Peter Brook Receives U.K.'s Annual Critics' Circle Award for Distinguished Service to the Arts

News   Peter Brook Receives U.K.'s Annual Critics' Circle Award for Distinguished Service to the Arts
 
The veteran theatre and film director Peter Brook has received the annual Critics' Circle Award for Distinguished Service to the Arts, voted for by the entire membership of the professional association of British critics writing about dance, drama, film, music, visual arts and architecture.

Brook, who has been based in Paris (where he runs the Bouffes du Nord Theatre) for the last 35 years, came to a private lunchtime event, held at the National Theatre, to receive the award on May 12, which was presented to him by Charles Spencer, President of the Critics' Circle (and theatre critic of the Daily Telegraph), with Michael Billington, a Trustee of the Circle and theatre critic of The Guardian, offering the celebratory speech in Brook's honor. Brook's Broadway credits include productions of the plays The Little Hut (1953), The Visit (1958, starring Alffred Lunt and Lynn Fontanne), The Fighting Cock (1959), The Physicists (1964), The Persecution and Assassination of Marat as Performed by the Inmates of the Asylum of Charenton Under the Direction of the Marquis de Sade (1965, for which he won the Tony Award for Best Direction of a Play) and A Midsummer Night's Dream (1971, a second Tony for Best Direction of a Play), the musicals House of Flowers (1954), Irma la Douce (1960), the musical revue The Hollow Crown (1963) and the opera La Tragedie de Carmen (1983).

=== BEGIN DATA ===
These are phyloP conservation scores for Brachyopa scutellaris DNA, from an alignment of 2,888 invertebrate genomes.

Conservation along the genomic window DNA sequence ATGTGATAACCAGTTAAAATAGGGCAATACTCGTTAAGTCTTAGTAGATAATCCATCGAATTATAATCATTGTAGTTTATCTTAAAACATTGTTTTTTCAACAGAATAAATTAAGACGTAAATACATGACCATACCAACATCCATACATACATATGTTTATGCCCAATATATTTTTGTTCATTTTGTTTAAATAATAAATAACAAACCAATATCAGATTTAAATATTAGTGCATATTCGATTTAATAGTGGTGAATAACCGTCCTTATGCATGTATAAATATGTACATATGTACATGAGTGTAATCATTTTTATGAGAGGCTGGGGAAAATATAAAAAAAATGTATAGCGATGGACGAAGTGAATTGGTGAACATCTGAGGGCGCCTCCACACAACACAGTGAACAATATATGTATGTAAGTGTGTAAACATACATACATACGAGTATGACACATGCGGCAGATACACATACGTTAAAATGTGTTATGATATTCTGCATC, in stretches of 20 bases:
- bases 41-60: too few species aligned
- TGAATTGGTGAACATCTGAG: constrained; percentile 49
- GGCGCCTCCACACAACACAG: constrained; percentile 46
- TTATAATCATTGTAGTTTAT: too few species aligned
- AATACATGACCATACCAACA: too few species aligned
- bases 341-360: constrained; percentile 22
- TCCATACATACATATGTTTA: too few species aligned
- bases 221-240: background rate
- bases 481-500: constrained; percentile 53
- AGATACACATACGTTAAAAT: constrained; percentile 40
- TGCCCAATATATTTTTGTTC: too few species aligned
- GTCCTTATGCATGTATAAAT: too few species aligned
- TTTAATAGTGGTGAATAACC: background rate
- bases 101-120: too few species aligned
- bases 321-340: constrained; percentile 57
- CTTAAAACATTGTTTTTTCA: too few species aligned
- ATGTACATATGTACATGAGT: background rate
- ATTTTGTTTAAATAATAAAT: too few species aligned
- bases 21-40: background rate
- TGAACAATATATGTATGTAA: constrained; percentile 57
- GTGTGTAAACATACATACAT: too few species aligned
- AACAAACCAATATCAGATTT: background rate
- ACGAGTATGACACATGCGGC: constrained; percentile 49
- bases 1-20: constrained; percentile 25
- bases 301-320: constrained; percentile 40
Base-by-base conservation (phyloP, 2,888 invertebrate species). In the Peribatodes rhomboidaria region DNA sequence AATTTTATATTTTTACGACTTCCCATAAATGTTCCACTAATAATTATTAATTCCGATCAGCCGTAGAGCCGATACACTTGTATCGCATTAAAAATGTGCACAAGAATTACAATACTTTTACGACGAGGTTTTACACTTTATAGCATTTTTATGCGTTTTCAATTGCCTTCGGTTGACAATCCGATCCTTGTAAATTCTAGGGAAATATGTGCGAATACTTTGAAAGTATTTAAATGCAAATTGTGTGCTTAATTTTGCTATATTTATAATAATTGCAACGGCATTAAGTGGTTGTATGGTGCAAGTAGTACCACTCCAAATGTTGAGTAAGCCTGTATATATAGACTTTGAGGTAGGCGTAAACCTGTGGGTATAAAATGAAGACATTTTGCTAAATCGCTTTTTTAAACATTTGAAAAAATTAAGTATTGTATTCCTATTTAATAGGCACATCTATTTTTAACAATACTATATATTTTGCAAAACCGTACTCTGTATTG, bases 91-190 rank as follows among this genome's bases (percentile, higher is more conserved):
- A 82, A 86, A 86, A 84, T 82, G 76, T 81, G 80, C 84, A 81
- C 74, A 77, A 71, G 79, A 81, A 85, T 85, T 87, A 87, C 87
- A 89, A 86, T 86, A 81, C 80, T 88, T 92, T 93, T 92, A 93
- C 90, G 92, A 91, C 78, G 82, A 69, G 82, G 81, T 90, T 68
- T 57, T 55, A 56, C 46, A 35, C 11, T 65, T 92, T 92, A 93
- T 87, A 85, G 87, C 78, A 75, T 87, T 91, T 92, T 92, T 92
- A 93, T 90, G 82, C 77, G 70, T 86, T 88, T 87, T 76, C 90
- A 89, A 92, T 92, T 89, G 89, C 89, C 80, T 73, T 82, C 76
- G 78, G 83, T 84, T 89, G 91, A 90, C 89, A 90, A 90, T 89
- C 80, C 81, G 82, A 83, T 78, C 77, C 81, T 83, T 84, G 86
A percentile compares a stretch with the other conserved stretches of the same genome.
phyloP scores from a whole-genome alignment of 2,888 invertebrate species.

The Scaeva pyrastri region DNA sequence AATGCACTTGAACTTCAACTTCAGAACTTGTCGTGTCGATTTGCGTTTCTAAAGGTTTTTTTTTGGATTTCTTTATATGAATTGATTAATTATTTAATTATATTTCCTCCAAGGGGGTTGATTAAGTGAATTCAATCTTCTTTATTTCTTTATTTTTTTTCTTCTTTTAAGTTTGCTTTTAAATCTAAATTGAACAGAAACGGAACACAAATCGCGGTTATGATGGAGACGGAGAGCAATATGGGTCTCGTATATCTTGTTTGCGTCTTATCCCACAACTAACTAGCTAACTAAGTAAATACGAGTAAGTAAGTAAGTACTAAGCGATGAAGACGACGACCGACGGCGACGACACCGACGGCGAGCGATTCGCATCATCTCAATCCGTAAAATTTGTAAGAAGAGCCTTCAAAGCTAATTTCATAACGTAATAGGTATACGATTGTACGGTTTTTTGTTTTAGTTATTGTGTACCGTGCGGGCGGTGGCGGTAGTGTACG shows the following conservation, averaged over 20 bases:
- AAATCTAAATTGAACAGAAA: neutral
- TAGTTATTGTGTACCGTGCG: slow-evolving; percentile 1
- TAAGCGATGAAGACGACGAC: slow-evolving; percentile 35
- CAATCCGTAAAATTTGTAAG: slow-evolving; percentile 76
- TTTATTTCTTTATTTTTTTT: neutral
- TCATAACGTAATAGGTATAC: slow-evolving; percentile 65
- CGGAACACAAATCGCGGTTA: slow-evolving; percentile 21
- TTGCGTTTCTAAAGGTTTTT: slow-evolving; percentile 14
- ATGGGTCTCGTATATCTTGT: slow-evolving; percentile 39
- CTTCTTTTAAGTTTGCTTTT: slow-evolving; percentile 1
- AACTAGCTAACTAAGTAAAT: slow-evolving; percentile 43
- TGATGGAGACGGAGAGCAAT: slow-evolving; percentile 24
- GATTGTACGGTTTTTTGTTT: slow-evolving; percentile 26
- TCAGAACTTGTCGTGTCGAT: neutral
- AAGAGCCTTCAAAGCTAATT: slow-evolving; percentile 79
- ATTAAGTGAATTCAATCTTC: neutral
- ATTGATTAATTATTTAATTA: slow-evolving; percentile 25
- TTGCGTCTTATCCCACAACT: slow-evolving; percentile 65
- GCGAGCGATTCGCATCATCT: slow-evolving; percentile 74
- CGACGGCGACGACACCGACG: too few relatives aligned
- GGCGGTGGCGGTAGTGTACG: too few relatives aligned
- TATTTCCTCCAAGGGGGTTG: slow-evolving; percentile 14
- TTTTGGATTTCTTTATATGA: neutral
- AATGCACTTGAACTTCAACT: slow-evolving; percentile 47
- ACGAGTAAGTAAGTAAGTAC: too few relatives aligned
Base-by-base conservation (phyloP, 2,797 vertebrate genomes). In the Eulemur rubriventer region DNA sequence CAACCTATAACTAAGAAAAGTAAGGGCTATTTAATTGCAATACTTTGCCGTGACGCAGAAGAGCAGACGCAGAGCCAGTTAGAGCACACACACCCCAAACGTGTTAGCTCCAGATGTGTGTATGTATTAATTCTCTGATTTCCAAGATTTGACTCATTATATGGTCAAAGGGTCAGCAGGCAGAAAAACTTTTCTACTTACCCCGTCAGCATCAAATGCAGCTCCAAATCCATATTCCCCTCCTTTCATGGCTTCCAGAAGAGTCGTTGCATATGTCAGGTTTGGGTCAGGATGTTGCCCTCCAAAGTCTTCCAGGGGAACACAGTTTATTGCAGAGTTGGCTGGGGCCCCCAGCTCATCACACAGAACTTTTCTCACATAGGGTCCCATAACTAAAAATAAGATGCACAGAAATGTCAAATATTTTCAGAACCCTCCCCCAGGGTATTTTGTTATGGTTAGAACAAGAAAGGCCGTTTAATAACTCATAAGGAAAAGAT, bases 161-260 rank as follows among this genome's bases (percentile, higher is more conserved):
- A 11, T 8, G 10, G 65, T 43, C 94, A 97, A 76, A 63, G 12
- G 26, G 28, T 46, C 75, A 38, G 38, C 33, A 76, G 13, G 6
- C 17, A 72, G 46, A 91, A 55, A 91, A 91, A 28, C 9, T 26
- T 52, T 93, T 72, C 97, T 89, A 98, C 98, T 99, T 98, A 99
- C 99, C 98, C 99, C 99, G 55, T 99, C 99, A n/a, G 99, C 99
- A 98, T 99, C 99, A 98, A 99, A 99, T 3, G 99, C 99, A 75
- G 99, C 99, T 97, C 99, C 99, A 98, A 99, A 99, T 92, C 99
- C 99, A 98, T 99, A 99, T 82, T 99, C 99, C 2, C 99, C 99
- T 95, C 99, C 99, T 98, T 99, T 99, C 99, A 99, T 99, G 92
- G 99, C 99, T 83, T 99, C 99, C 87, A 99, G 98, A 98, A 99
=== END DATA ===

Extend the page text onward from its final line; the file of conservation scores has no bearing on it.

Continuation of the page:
In addition to many productions for the RSC, including Measure for Measure and The Winter's Tale (both with John Gielgud), Titus Andronicus with Laurence Olivier and King Lear with Paul Scofield, Brook has also directed "Lord of the Flies," "King Lear," "La Tragedie de Carmen" and "The Mahabharata" on film.

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